Our Gastroenterology Blog
Posts for tag: Inflammatory Bowel Disease
Whether you've been diagnosed with inflammatory bowel disease (IBD) or suspect that you may have the disease, you probably have a few questions. The gastroenterologists at Gastrointestinal Specialists in Torresdale, Bucks County and Bala Cynwyd, PA, discuss several things you should know about IBD.
What is IBD?
As the name implies, IBD causes inflammation in your digestive tract. When the sensitive tissues of your gastrointestinal system become inflamed, diarrhea, cramping, pain and other symptoms can occur. Ulcerative colitis and Crohn's disease are the most common types of IBD. Nationally, approximately 1.6 million people are affected by IBD, according to the Crohn's and Colitis Foundation.
What are the symptoms of IBD?
In addition to diarrhea, pain and cramping, common symptoms include:
- Lack of appetite and weight loss
- Bloody stools or stool covered in pus
- Urgent need to defecate
- Delayed growth in children
- Anal fistulas
What is the difference between Crohn's disease and ulcerative colitis?
If you have Crohn's disease, inflammation can occur anywhere in your gastrointestinal tract, while ulcerative colitis affects only the large intestine and rectum. Although the inflammation caused by Crohn's disease can penetrate multiple layers of tissue, ulcerative colitis only affects the digestive tract lining. In addition to inflammation, ulcerative colitis also causes open sores, or ulcers, in the large intestine and rectum.
How is IBD treated?
Both Crohn's disease and ulcerative colitis are chronic conditions. Although they can't be cured, their symptoms can be managed. When you visit our Torresdale, Bucks County or Bala Cynwyd offices, one or more of these treatments may be recommended:
- Anti-diarrheal medication
- Vitamin B-12 shots to prevent anemia
- Calcium and vitamin D supplementation to reduce your osteoporosis risk
- Antibiotics to treat infections and help fistulas heal
- Prescription anti-inflammatories that reduce the inflammation in your digestive tract
- Prescription immune system suppressors that prevent your body from releasing the chemicals that cause inflammation
- Surgery to remove the damaged sections of your digestive tract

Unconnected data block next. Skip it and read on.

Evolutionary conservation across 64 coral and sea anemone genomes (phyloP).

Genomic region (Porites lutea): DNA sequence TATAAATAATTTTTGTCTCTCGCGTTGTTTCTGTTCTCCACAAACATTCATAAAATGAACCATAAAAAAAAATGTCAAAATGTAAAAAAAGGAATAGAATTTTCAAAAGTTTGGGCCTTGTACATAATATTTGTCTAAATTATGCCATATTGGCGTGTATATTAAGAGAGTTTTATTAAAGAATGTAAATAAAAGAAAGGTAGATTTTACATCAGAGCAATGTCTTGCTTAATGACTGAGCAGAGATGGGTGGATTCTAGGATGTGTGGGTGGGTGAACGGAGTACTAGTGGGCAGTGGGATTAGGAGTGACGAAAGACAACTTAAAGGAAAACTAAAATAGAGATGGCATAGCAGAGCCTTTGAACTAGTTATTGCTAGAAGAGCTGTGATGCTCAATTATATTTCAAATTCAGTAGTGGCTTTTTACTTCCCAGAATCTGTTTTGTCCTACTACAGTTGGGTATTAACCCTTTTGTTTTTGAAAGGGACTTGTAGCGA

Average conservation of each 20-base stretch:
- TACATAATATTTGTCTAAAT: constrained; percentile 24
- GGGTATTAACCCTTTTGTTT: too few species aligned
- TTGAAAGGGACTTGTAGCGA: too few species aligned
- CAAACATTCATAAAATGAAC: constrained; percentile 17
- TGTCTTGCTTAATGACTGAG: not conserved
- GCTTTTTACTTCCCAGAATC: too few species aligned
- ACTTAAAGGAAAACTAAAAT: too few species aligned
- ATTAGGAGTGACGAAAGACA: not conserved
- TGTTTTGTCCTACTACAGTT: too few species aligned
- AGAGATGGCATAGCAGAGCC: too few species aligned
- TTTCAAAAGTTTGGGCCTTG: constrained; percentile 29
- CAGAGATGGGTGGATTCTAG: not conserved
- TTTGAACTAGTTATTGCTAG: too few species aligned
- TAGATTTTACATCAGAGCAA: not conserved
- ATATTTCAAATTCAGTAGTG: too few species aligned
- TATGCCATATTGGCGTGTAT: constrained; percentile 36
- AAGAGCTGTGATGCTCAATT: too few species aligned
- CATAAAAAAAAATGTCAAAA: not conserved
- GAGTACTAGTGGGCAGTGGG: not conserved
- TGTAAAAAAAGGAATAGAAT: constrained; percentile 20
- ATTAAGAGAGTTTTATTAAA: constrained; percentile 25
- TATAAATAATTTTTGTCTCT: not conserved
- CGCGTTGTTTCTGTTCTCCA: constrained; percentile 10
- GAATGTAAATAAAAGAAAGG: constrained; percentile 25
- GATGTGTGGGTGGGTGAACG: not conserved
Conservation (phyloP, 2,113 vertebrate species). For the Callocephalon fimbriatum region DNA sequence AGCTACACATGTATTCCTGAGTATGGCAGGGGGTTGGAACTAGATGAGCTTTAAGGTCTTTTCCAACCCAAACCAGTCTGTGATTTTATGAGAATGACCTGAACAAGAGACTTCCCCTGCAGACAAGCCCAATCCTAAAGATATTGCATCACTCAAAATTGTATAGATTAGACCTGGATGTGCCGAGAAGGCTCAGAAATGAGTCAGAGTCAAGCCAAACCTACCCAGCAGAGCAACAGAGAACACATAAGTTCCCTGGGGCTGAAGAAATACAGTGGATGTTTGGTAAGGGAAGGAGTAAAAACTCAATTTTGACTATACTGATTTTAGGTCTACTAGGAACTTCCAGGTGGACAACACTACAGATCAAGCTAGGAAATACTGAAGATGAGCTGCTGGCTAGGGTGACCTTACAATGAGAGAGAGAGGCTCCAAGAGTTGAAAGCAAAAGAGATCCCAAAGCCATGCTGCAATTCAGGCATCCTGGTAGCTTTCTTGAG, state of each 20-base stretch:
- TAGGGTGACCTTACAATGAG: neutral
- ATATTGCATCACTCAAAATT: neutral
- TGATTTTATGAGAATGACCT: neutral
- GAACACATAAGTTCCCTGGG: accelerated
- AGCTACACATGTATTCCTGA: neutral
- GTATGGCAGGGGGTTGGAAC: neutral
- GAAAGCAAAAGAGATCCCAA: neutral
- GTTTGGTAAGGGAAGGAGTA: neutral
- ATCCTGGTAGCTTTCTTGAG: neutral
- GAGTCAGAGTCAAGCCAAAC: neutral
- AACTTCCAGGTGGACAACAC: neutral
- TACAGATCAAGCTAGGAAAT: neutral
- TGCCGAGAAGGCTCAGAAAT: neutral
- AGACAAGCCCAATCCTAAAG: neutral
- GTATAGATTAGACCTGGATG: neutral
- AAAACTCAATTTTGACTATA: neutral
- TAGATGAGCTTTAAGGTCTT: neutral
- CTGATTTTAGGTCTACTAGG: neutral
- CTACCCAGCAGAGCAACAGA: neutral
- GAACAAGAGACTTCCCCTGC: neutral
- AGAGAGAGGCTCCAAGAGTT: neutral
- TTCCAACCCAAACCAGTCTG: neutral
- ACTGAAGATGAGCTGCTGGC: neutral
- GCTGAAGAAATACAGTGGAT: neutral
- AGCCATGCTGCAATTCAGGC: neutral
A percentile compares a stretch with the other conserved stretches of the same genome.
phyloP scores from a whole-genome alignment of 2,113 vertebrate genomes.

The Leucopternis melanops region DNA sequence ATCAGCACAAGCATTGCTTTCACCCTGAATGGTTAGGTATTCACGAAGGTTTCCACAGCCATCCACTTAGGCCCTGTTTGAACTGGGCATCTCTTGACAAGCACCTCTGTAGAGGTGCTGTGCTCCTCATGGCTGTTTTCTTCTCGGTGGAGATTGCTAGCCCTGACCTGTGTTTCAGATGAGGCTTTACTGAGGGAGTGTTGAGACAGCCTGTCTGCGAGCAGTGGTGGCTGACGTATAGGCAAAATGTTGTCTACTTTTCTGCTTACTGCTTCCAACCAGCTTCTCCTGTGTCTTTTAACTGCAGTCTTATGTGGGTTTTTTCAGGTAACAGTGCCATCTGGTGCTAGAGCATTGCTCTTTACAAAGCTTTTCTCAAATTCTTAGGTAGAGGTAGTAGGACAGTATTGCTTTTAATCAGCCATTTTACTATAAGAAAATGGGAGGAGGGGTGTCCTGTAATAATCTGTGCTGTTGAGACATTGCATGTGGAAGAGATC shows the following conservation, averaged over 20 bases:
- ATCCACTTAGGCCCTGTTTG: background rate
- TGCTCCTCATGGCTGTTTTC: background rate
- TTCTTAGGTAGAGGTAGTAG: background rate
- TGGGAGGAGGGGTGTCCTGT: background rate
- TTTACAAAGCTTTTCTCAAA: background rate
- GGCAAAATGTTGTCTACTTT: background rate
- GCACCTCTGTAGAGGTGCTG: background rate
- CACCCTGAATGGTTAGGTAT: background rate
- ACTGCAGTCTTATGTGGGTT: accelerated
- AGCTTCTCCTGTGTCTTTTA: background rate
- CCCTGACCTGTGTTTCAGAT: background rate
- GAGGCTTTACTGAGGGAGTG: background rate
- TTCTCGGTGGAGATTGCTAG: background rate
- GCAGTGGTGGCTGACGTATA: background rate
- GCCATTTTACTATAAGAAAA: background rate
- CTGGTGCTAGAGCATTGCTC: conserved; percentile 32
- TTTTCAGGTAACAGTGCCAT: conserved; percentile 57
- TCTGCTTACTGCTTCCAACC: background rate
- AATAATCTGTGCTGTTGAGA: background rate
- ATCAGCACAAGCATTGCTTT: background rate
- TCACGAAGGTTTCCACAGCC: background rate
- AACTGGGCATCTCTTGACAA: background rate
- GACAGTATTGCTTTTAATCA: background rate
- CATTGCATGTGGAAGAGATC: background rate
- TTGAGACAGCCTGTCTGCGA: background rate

The symptoms of inflammatory bowel disease can be managed or reduced by following the recommendations of your gastroenterologist. Are you concerned about your symptoms? Call Gastrointestinal Specialists to schedule an appointment. Call (215) 632-3500 for the Torresdale office, (215) 702-7090 for the Bucks County office and (610) 664-9700 for the Bala Cynwyd office.
Could your pesky gastrointestinal symptoms be caused by this digestive disorder?
When it comes to dealing with GI problems, it’s difficult to pinpoint on your own what is going on. That’s why our Philadelphia, Langhorne and Bala Cynwyd, PA team of gastroenterologists is here to help make your diagnosis and treatment easier. If you are concerned that your symptoms could be due to Inflammatory Bowel Disease (IBD), you’re not alone. It’s estimated that about 1.4 million Americans suffer from this problem. So, what exactly is it and how can you manage your symptoms?
What is IBD?
This group of disorders is characterized by chronic inflammation of all or some of the digestive tract. The two most common forms of IBD are ulcerative colitis and Crohn’s disease, which you may have already heard of.
With ulcerative colitis you are more likely to experience not only inflammation of the digestive system but also ulcers in the colon and rectum. The inflammation caused by Crohn’s disease, on the other hand, can spread deep into the tissues and affect the large intestines, small intestines or sometimes both.
What are the symptoms?
Symptoms of IBD aren’t all the same and it will depend on where the inflammation is in the digestive tract and how severe it is. Some people may only experience minor discomfort while others’ digestive symptoms may be severe. Symptoms that are both common to Crohn’s disease and ulcerative colitis include:
- Low-grade fever
- Abdominal pain and cramping
- Nausea and vomiting
- Blood in the stool
- Loss or reduced appetite
- Unexpected or sudden weight loss
How can my Philadelphia, Langhorne and Bala Cynwyd, PA GI doctor help?
As you may have already guessed, the goal of treatment is to reduce inflammation and to stay away from anything that could cause these symptoms to flare-up. One of the most common types of medications used is anti-inflammatory medication. This includes treatments like corticosteroids or aminosalicylates (Azulfidine).
Another type of medication prescribed is an immune system suppressor, which reduces inflammation by suppressing the immune system. Common types of suppressors include Stelara and Imuran.
If you have ulcerative colitis and are currently dealing with a fever, your GI expert in Philadelphia, Langhorne and Bala Cynwyd may also prescribe an antibiotic to prevent infection. Come antibiotics include Cipro and Flagyl.
Other medications that may also help manage your IBD symptoms include:
- Pain relievers like ibuprofen or acetaminophen
- Anti-diarrheal medications
- Iron supplements
- Vitamin D
- Vitamin B-12 shots
If over time you discover that medications and lifestyle changes don’t provide relief then it may be time to consider surgery.
If your symptoms are pointing to IBD then it’s time you found out. Turn to the Gastrointestinal Specialists in Philadelphia, Langhorne and Bala Cynwyd, PA to help improve your digestive health.